Where to Find Quality Cast Iron
There are several manufactures making new cast iron, but new is not always better and not all brands are the same. US-based manufactures tend to have a better product with less air in the metal. This makes a more rugged pan that is less likely to break due to drops, being banged around in a car, or occasionally splashes of cold water while hot. Also, less air in the metal will result in even heating; air pockets will lead to hot spots that burn off the seasoning and cause food to stick.
There are numerous small, cottage industry cast iron manufacturers popping up that utilize a process similar to historic pans. These pans might be expensive, but they will have a smooth finish that will last for decades with care and seasoning. That slippery base will help keep food from sticking and is worth the cost.
If you can’t afford a new pan, check out flea markets and antique shops. Look for pans without any cracks or visible flaws. The cooking surface should be smooth to the touch and may or may not be glossy, depending on how the seasoning has held up. Be sure to check the bottom as well as any cracks on the heating surface are a terrible sign and should be avoided.
While many modern cast iron pans come pre-seasoned, it is always advisable to process a new pan, even an antique one, like it isn’t seasoned. That way, you will add your own flavor and ensure the seasoning is well baked on.
We just experienced this. We got a brand new Lodge cast iron dutch oven, and our first meal stuck on really well, and it has improved a lot since I seasoned it myself.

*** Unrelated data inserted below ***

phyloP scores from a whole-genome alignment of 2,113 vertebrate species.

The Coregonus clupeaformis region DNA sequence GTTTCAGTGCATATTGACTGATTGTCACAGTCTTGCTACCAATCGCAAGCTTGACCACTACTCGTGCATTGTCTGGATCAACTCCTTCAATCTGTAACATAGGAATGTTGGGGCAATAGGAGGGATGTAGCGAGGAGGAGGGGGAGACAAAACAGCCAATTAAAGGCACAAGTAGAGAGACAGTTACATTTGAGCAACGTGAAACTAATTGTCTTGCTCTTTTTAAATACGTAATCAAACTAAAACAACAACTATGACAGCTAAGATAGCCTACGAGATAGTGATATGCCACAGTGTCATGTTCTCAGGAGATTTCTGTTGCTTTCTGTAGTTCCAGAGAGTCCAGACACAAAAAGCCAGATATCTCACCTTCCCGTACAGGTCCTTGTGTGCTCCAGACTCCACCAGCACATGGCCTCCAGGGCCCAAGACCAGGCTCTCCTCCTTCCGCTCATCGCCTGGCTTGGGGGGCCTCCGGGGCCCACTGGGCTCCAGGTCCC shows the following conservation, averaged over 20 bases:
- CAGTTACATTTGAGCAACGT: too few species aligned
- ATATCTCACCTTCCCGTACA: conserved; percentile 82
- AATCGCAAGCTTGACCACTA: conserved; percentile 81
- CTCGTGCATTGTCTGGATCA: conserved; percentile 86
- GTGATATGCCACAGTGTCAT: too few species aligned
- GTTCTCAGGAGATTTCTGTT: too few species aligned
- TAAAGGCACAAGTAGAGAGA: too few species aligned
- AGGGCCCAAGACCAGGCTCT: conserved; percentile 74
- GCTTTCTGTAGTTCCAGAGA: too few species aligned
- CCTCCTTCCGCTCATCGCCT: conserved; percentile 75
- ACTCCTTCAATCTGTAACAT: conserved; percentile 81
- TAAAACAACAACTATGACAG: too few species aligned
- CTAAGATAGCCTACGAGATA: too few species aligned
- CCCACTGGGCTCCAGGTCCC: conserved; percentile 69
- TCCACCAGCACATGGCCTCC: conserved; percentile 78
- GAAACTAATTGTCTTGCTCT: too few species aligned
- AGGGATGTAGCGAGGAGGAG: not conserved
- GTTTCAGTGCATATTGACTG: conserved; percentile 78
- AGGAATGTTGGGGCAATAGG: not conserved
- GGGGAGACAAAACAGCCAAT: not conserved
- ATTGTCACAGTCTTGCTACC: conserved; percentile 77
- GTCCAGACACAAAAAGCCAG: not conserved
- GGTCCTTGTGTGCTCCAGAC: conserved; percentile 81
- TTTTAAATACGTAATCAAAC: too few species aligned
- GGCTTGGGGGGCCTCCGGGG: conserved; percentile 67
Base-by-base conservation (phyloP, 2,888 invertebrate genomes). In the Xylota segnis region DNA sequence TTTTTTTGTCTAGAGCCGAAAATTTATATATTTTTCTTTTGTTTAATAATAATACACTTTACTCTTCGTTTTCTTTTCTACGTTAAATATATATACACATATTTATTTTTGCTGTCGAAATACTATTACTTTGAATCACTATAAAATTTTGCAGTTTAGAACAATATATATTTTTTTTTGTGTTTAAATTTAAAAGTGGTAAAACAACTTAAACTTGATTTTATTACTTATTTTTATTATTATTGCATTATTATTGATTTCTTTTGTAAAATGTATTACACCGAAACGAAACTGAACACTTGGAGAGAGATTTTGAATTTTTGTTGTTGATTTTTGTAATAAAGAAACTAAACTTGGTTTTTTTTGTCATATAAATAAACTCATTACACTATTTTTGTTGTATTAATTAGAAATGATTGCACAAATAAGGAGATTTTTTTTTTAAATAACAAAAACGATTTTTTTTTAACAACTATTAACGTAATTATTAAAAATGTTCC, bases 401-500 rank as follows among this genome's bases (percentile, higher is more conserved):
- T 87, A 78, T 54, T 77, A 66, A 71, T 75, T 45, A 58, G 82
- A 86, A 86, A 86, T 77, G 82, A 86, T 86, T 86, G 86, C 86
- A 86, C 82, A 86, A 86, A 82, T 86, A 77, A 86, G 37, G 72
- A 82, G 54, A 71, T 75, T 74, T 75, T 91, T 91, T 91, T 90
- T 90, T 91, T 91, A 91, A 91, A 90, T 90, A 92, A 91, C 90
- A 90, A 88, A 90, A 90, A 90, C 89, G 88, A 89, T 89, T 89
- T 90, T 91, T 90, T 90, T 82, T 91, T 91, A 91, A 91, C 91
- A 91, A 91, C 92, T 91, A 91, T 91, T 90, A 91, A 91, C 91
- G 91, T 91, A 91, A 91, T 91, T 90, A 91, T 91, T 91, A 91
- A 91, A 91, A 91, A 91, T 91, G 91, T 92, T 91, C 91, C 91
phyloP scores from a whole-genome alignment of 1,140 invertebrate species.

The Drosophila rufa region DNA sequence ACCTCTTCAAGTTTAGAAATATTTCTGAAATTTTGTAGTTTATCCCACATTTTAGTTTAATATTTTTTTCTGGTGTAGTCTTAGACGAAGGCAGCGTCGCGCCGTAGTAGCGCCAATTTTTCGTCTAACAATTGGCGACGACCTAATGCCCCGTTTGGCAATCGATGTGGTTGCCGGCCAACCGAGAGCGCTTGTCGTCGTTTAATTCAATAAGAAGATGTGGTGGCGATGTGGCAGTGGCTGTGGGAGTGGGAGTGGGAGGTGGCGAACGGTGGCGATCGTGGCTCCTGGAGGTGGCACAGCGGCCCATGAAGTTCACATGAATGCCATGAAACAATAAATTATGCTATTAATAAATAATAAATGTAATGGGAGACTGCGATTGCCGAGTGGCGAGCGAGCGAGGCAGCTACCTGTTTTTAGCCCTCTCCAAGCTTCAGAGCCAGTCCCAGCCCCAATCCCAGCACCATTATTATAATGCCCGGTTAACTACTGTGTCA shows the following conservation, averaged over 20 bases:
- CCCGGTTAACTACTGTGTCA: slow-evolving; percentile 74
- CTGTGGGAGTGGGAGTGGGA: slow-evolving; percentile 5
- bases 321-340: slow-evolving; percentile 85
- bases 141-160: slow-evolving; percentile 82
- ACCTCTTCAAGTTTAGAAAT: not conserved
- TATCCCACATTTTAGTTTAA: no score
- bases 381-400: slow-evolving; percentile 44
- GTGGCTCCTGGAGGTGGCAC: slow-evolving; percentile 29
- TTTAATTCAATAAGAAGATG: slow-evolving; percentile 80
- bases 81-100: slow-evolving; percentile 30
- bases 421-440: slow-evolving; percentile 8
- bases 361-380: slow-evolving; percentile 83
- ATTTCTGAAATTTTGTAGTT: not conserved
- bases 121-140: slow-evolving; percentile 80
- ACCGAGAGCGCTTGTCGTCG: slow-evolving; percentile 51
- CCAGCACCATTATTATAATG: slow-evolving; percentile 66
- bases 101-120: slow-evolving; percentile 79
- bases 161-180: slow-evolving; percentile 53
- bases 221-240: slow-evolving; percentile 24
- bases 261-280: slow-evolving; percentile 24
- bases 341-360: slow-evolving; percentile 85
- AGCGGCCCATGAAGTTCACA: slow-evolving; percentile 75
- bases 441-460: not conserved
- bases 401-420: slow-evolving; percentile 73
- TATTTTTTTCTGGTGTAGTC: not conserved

Here’s a picture of our first meal in the dutch oven with the manufacturer seasoning: NOT GOOD
Is Enameled Cast Iron the Same as Regular Cast Iron?
While enameled cast iron has a cast iron pan as its base, it is an entirely different pot. It will heat evenly like any cast iron pan, but unlike traditional cast iron, you don’t need to worry about seasoning it. In fact, you can put enameled cast iron in the dishwasher!
Enameled cast iron is not porous and will not pick up the flavors of oils, dishes, and cleaners. Instead of worrying about maintaining the seasoning, you need to make sure you take care of the enamel. Any nicks in the enamel will cause rusting as well as food sticking. For this reason, enameled cast iron isn’t as rough and tumble as its “naked” relative. Keep it from bumping and banging or anything hitting it, and your enameled cast iron will outlast you!
One downside to enameled cast iron is that it doesn’t withstand high temperatures. Cooking over a gas camping stove should be fine, but cooking with enameled cast iron over a fire is not recommended.
How to Store Cast Iron Long Term
If stored for a long time, it may rust. And if you use the wrong oil, you may cause the seasoning on the pan to go rancid.
Before storing cast iron, wash it thoroughly with warm water without any soap. Then heat the pan to expel any moisture before coating it fully with a non-animal based oil such as canola or grapeseed oil. When the pan is cool and ready to be stored, wrap it in a paper bag or newspaper. Never store cast iron in a plastic bag as that will hold moisture and cause the pans to rust.